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Tuberculosis in the Workplace
The lag between the earliest stages of infection and the ability of the tuberculin skin test to detect infection. The tuberculin skin test depends on what is called a delayed-type hypersensitivity reaction that generally does not develop for 2 to 10 weeks after initial infection.
These additional limitations of the tuberculin skin test need to be recognized in implementing skin testing programs and developing policy recommendations and requirements for community and workplace programs for tuberculosis surveillance. As recommended in the recent Institute of Medicine report on the elimination of tuberculosis in the United States (IOM, 2000) and discussed further in Chapter 7, better screening tests are needed to detect latent tuberculosis infection more quickly and more accurately.
Treatment of Latent Tuberculosis Infection
Treatment of latent tuberculosis infection helps reduce the likelihood that the infection, especially recent infection, will progress to active disease. Treatment of latent tuberculosis infection is also a major element in public health strategies for the elimination of tuberculosis in the United States because it reduces the proportion of people who will develop active, transmissible disease (IOM, 2000). Thus, treatment benefits both the infected individual and the broader community, including workplaces. Completion of a recommended treatment regimen is estimated to cut the rate of progression from infection to disease by about 80 to 90 percent (ATS/CDC, 2000b).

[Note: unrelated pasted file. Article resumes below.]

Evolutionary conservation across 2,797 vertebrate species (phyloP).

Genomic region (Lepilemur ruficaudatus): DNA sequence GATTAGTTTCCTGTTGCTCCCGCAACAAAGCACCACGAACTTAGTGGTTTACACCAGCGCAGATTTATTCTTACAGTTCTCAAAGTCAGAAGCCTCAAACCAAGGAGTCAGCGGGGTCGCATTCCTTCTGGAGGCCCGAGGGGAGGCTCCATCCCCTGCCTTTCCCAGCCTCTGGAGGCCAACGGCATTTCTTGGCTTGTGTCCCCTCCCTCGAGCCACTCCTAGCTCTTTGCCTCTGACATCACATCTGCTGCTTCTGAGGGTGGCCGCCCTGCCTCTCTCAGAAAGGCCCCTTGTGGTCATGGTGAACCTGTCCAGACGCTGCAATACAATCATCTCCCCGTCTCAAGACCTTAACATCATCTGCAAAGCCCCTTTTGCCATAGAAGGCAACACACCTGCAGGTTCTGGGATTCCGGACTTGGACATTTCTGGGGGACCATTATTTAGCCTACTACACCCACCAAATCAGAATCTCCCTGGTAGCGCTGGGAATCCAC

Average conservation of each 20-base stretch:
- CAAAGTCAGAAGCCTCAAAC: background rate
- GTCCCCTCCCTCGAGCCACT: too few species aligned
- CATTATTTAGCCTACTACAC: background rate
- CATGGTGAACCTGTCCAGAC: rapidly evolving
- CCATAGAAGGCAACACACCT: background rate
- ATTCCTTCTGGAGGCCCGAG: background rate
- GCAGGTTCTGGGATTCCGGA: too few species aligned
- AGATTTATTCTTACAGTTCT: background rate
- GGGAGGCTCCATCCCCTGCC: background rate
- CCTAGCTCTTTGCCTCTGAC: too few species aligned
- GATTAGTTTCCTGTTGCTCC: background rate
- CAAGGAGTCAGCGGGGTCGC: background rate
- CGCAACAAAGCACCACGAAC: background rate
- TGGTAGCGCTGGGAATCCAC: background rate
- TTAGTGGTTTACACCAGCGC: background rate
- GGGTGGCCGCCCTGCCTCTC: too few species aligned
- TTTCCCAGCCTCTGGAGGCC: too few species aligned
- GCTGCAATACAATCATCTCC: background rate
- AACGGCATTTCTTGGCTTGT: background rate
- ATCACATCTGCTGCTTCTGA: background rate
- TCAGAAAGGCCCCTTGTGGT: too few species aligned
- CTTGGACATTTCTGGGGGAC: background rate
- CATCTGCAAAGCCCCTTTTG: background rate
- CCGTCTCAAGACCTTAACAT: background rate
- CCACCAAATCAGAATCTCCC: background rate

Recommendations for Treatment of Latent Infection
The drugs used to treat latent tuberculosis infection are a subset of the drugs used to treat active disease, although specific treatment regimens vary. Because treatment of latent tuberculosis infection is not risk-or inconvenience-free, it is usually aimed at individuals at higher risk of developing active disease including those with recent infection and those with AIDS or other conditions that place them at higher risk of progression.
Selection of a treatment regimen depends on the characteristics of the person being treated, for example, whether the person has HIV infection or whether he or she is at high risk for failing to complete the full course of treatment. Alternative regimens vary in their potential risk, and burdens. Therefore, patients should be carefully advised of the options and their possible consequences. Patient preferences need to be considered in selecting a regimen.